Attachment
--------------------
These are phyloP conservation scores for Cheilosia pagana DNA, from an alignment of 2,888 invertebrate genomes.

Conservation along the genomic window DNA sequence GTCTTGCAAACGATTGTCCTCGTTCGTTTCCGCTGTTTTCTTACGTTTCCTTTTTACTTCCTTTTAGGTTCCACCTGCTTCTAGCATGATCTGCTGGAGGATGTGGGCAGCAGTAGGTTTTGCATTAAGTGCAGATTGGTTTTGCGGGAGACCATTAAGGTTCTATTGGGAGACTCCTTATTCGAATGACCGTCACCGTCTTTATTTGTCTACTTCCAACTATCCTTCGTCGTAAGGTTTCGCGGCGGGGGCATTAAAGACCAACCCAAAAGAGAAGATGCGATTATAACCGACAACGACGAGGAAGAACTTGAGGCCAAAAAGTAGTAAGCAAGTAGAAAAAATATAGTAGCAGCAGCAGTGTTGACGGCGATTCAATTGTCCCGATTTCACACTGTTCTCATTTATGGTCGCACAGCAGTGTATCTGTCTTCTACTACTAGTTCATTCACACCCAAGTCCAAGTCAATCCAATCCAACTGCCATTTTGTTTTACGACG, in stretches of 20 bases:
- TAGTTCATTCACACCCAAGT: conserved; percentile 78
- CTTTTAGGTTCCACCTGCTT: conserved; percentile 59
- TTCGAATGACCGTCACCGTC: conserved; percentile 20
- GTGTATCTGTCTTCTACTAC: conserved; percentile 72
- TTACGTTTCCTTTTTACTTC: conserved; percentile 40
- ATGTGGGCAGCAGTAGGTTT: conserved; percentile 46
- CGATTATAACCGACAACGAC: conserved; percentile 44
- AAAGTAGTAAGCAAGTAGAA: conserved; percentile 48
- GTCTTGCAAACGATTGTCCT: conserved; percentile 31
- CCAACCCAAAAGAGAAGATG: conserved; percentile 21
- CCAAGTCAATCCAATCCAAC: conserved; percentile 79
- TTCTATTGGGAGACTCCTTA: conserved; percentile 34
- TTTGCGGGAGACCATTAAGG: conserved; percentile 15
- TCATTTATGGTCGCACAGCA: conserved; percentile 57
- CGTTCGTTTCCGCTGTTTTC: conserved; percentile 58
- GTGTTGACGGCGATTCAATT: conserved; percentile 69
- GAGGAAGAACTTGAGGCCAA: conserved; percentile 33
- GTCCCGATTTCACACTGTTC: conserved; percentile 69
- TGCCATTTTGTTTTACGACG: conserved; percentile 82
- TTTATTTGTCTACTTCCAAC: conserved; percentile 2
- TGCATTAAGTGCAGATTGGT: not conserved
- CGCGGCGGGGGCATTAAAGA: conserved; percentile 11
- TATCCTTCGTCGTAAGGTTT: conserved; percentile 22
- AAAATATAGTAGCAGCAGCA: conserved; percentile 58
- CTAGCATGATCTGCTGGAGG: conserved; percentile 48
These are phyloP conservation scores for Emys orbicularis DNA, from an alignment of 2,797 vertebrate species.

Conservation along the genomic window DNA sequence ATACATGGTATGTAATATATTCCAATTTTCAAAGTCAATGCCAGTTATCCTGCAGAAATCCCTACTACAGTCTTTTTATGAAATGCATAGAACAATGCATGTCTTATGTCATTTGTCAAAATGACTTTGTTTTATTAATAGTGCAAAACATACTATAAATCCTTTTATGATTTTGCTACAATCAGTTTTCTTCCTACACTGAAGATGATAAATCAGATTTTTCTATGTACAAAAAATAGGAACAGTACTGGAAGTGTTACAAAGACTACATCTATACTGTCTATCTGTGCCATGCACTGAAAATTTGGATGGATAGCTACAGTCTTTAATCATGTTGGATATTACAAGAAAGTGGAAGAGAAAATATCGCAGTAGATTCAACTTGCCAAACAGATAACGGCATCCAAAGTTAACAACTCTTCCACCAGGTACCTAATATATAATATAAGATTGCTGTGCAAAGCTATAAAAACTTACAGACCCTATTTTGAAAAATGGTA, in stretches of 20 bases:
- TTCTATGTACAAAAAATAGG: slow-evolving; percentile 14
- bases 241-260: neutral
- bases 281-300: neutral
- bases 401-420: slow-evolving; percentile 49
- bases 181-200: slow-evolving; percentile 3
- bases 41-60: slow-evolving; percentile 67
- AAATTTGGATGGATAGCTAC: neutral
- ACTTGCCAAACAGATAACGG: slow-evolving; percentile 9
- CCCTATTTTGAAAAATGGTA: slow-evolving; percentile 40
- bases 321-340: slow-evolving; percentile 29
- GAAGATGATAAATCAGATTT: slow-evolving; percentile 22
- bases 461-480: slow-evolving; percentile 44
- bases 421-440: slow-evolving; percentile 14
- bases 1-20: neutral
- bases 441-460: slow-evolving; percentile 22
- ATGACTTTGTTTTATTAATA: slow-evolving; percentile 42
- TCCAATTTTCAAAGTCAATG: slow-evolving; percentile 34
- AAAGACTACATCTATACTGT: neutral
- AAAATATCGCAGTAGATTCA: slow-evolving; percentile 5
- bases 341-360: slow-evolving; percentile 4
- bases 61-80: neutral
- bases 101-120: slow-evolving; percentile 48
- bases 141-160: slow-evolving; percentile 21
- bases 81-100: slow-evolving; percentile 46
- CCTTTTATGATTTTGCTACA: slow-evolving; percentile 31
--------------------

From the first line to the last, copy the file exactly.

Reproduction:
These are phyloP conservation scores for Cheilosia pagana DNA, from an alignment of 2,888 invertebrate genomes.

Conservation along the genomic window DNA sequence GTCTTGCAAACGATTGTCCTCGTTCGTTTCCGCTGTTTTCTTACGTTTCCTTTTTACTTCCTTTTAGGTTCCACCTGCTTCTAGCATGATCTGCTGGAGGATGTGGGCAGCAGTAGGTTTTGCATTAAGTGCAGATTGGTTTTGCGGGAGACCATTAAGGTTCTATTGGGAGACTCCTTATTCGAATGACCGTCACCGTCTTTATTTGTCTACTTCCAACTATCCTTCGTCGTAAGGTTTCGCGGCGGGGGCATTAAAGACCAACCCAAAAGAGAAGATGCGATTATAACCGACAACGACGAGGAAGAACTTGAGGCCAAAAAGTAGTAAGCAAGTAGAAAAAATATAGTAGCAGCAGCAGTGTTGACGGCGATTCAATTGTCCCGATTTCACACTGTTCTCATTTATGGTCGCACAGCAGTGTATCTGTCTTCTACTACTAGTTCATTCACACCCAAGTCCAAGTCAATCCAATCCAACTGCCATTTTGTTTTACGACG, in stretches of 20 bases:
- TAGTTCATTCACACCCAAGT: conserved; percentile 78
- CTTTTAGGTTCCACCTGCTT: conserved; percentile 59
- TTCGAATGACCGTCACCGTC: conserved; percentile 20
- GTGTATCTGTCTTCTACTAC: conserved; percentile 72
- TTACGTTTCCTTTTTACTTC: conserved; percentile 40
- ATGTGGGCAGCAGTAGGTTT: conserved; percentile 46
- CGATTATAACCGACAACGAC: conserved; percentile 44
- AAAGTAGTAAGCAAGTAGAA: conserved; percentile 48
- GTCTTGCAAACGATTGTCCT: conserved; percentile 31
- CCAACCCAAAAGAGAAGATG: conserved; percentile 21
- CCAAGTCAATCCAATCCAAC: conserved; percentile 79
- TTCTATTGGGAGACTCCTTA: conserved; percentile 34
- TTTGCGGGAGACCATTAAGG: conserved; percentile 15
- TCATTTATGGTCGCACAGCA: conserved; percentile 57
- CGTTCGTTTCCGCTGTTTTC: conserved; percentile 58
- GTGTTGACGGCGATTCAATT: conserved; percentile 69
- GAGGAAGAACTTGAGGCCAA: conserved; percentile 33
- GTCCCGATTTCACACTGTTC: conserved; percentile 69
- TGCCATTTTGTTTTACGACG: conserved; percentile 82
- TTTATTTGTCTACTTCCAAC: conserved; percentile 2
- TGCATTAAGTGCAGATTGGT: not conserved
- CGCGGCGGGGGCATTAAAGA: conserved; percentile 11
- TATCCTTCGTCGTAAGGTTT: conserved; percentile 22
- AAAATATAGTAGCAGCAGCA: conserved; percentile 58
- CTAGCATGATCTGCTGGAGG: conserved; percentile 48
These are phyloP conservation scores for Emys orbicularis DNA, from an alignment of 2,797 vertebrate species.

Conservation along the genomic window DNA sequence ATACATGGTATGTAATATATTCCAATTTTCAAAGTCAATGCCAGTTATCCTGCAGAAATCCCTACTACAGTCTTTTTATGAAATGCATAGAACAATGCATGTCTTATGTCATTTGTCAAAATGACTTTGTTTTATTAATAGTGCAAAACATACTATAAATCCTTTTATGATTTTGCTACAATCAGTTTTCTTCCTACACTGAAGATGATAAATCAGATTTTTCTATGTACAAAAAATAGGAACAGTACTGGAAGTGTTACAAAGACTACATCTATACTGTCTATCTGTGCCATGCACTGAAAATTTGGATGGATAGCTACAGTCTTTAATCATGTTGGATATTACAAGAAAGTGGAAGAGAAAATATCGCAGTAGATTCAACTTGCCAAACAGATAACGGCATCCAAAGTTAACAACTCTTCCACCAGGTACCTAATATATAATATAAGATTGCTGTGCAAAGCTATAAAAACTTACAGACCCTATTTTGAAAAATGGTA, in stretches of 20 bases:
- TTCTATGTACAAAAAATAGG: slow-evolving; percentile 14
- bases 241-260: neutral
- bases 281-300: neutral
- bases 401-420: slow-evolving; percentile 49
- bases 181-200: slow-evolving; percentile 3
- bases 41-60: slow-evolving; percentile 67
- AAATTTGGATGGATAGCTAC: neutral
- ACTTGCCAAACAGATAACGG: slow-evolving; percentile 9
- CCCTATTTTGAAAAATGGTA: slow-evolving; percentile 40
- bases 321-340: slow-evolving; percentile 29
- GAAGATGATAAATCAGATTT: slow-evolving; percentile 22
- bases 461-480: slow-evolving; percentile 44
- bases 421-440: slow-evolving; percentile 14
- bases 1-20: neutral
- bases 441-460: slow-evolving; percentile 22
- ATGACTTTGTTTTATTAATA: slow-evolving; percentile 42
- TCCAATTTTCAAAGTCAATG: slow-evolving; percentile 34
- AAAGACTACATCTATACTGT: neutral
- AAAATATCGCAGTAGATTCA: slow-evolving; percentile 5
- bases 341-360: slow-evolving; percentile 4
- bases 61-80: neutral
- bases 101-120: slow-evolving; percentile 48
- bases 141-160: slow-evolving; percentile 21
- bases 81-100: slow-evolving; percentile 46
- CCTTTTATGATTTTGCTACA: slow-evolving; percentile 31